Get Schooled!

It’s not every day that teens and teachers can exchange “inappropriate” jokes without consequence. But unfiltered jokes, amusing skits and quick-witted insults were lightly tossed around during the theater department’s ComedySportz Teachers vs Students match on Nov. 4. 

Unlike a typical ComedySportz match, each of the four teams consisted of both teachers and students. Two teams faced off at a time, coming up with witty skits and slights on the spot to earn points.

Despite the time limit and pressure, participants, especially the teachers, were able to bring some considerable zingers to the table, according to ComedySportz member junior Carter Choi.

“Honestly, I wasn’t sure what most of the teachers were going to bring up. I was pleasantly surprised by how into it they were. They made a good show,” Choi said. 

Both Choi and fellow ComedySportz member junior Finn McGonigle saw that comedy allowed them to bond with their teachers and view them in a different light, as they became competitors rather than authorities. 

“The thing that stood out to me was how human they are and how they were making inappropriate jokes. It was funny because I’d never look at a teacher and think that they’d be making those kinds of jokes,” said McGonigle. 

Choi also recognized that the shared pressure of improv that forces one to step out of their comfort zone worked as a bonding force between teachers and students. 

“I originally joined [ComedySportz] because I just wanted to try ad-libbing [improvising], getting out of my comfort zone, and experimenting with something new. Mr. O [attempted all this] by stepping out of his own comfort zone on stage, which I think is really nice for somebody in ComedySportz,” Choi said.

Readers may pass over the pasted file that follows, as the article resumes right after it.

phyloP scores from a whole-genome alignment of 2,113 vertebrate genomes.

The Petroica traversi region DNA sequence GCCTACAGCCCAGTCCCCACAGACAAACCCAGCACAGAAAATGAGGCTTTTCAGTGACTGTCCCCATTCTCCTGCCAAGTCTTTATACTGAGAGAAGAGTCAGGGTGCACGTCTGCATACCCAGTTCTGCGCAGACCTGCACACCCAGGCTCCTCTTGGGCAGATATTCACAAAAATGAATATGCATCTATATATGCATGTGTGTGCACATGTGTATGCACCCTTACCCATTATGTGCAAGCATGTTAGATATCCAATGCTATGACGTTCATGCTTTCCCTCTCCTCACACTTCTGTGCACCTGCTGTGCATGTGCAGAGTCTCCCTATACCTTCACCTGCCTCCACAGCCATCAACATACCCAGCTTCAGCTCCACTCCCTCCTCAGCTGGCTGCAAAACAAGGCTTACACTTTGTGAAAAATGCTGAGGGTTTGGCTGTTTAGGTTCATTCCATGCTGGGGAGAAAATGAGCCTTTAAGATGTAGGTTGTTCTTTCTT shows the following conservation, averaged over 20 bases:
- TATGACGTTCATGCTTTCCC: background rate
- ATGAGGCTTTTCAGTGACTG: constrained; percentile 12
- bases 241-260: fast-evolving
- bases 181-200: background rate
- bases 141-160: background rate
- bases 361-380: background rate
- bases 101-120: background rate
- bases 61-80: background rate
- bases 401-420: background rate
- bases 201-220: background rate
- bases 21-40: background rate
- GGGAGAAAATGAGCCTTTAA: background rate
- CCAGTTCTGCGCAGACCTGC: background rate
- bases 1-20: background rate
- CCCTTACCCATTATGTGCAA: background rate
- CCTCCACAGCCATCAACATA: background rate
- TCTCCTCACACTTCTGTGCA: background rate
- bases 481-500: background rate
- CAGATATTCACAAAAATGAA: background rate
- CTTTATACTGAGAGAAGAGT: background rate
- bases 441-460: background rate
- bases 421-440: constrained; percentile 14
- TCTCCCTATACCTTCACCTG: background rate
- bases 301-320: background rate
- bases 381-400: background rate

Playing against students was a less daunting task than anticipated, according to teacher participant Nicole Bertuccio. For Bertuccio, who played on ComedySportz teams throughout her own high school years, the recent match helped her to reconnect with comedy and express herself on stage.

“The fact that [ComedySportz] is here [at RUHS] is super cool. I’m very competitive, so it was so fun competing against students. I feel like it was just my regular crazy self being put on stage,” Bertuccio said. 

Although improv comedy is “high pressure”, according to Choi, stage fright proved to be no issue for the participants, who found they were able to lose themselves in the flow of the match. 

“I felt more nervous about the practice. But then once I knew what I was doing, and everybody was super calm and having a good time, the actual games were really fun and not nerve-wracking,” Bertuccio said. 

Reduced anxiety also made it easier for the participants to quickly come up with original material. According to McGonigle, when it comes to making up comedic content, “everything just flows” through his brain when on stage. 

“When I’m up there, I’m really hoping not to embarrass myself, but that’s not [my] main focus. [I try] to enjoy the moment because I’m up here on the stage and I’m not going to get to do that many times, so [I] savor it,” Choi said. 

The match was an entertaining outlet for teachers and students alike to express themselves, which, according to Bertuccio, allowed the night to be extremely successful. 

“I didn’t cuss the entire time or fall on my face, which is a great thing and a rarity. And I had a great time, which was the goal of the night,” Bertuccio said.